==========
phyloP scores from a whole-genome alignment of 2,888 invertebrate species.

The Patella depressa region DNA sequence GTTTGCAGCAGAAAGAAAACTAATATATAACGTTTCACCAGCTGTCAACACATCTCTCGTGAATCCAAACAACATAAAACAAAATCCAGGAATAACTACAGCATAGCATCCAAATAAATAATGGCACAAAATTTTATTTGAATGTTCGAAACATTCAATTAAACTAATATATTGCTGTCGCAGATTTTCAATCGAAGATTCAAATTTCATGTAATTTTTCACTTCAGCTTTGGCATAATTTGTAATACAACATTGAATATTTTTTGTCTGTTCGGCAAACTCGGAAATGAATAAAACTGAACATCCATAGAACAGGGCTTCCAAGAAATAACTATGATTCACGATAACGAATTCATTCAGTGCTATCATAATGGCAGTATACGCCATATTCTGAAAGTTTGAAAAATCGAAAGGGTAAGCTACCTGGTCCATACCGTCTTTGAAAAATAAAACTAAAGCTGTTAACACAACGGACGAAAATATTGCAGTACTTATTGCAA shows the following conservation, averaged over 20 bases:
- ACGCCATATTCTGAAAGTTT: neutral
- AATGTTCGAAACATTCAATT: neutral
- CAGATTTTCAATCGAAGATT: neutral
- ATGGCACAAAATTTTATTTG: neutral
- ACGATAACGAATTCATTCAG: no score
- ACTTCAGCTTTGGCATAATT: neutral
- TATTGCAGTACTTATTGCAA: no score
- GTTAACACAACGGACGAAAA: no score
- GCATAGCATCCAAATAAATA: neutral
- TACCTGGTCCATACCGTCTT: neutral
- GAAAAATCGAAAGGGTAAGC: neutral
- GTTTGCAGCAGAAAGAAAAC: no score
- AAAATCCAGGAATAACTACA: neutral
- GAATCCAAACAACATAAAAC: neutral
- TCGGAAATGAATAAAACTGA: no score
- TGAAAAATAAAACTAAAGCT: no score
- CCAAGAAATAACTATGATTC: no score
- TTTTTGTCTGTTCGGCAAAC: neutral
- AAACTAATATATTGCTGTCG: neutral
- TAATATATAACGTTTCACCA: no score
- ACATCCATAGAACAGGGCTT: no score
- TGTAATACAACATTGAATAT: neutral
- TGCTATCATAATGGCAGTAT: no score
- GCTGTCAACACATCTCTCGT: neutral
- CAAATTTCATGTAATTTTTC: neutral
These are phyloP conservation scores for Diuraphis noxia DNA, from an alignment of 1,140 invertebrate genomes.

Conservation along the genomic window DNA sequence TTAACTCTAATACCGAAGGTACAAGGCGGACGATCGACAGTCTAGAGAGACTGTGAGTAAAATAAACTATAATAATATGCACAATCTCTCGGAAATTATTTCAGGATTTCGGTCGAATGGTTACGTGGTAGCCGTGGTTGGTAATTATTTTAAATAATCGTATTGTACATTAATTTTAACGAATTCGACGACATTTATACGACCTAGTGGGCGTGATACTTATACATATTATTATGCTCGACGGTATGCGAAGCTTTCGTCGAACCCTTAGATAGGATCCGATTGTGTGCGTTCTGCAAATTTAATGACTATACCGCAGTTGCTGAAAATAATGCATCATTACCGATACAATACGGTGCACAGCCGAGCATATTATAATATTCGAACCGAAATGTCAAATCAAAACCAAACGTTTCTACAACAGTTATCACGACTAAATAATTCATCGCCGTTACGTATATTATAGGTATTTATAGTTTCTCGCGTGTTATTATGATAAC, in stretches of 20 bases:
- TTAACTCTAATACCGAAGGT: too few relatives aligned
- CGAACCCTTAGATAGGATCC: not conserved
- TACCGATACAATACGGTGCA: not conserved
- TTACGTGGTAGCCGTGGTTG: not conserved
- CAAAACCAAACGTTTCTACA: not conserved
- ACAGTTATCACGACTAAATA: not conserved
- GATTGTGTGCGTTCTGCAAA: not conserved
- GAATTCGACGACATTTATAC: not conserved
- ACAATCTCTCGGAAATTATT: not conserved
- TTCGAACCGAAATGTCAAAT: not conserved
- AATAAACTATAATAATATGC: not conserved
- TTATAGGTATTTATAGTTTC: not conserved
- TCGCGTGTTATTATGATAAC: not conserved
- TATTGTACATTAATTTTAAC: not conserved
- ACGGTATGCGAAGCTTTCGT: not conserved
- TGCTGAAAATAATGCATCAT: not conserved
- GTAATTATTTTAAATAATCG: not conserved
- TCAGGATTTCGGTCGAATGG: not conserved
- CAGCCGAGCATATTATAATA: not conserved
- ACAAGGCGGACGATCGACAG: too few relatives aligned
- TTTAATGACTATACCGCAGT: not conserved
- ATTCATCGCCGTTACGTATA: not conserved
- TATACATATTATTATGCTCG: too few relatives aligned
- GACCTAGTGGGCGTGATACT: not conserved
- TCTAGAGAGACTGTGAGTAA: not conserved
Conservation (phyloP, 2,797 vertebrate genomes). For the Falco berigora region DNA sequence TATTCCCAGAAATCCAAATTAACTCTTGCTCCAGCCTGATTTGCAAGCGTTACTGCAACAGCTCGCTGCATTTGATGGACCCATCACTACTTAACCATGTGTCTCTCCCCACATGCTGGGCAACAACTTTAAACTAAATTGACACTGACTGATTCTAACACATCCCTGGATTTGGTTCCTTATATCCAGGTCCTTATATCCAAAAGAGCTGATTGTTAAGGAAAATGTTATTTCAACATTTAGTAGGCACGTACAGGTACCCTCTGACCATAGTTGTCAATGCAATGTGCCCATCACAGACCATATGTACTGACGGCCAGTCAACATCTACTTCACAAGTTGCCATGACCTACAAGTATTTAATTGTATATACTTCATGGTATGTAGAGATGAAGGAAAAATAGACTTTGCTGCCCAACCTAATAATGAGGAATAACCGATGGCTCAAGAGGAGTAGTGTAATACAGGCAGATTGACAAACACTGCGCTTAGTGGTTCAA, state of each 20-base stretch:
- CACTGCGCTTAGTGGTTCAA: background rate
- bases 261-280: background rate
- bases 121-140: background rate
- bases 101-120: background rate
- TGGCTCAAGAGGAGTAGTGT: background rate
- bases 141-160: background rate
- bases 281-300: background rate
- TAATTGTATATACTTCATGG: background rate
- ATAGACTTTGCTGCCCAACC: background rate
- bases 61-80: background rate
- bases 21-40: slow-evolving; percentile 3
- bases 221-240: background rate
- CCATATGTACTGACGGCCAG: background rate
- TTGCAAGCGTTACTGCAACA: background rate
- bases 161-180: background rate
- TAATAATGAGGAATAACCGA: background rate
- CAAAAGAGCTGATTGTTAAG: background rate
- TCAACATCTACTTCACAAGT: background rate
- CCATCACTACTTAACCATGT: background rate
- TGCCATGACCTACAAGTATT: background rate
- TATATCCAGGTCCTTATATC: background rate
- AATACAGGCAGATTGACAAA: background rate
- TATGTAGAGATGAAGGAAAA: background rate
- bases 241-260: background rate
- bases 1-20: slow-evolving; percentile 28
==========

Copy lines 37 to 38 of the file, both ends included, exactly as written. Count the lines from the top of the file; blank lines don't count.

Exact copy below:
- GAATTCGACGACATTTATAC: not conserved
- ACAATCTCTCGGAAATTATT: not conserved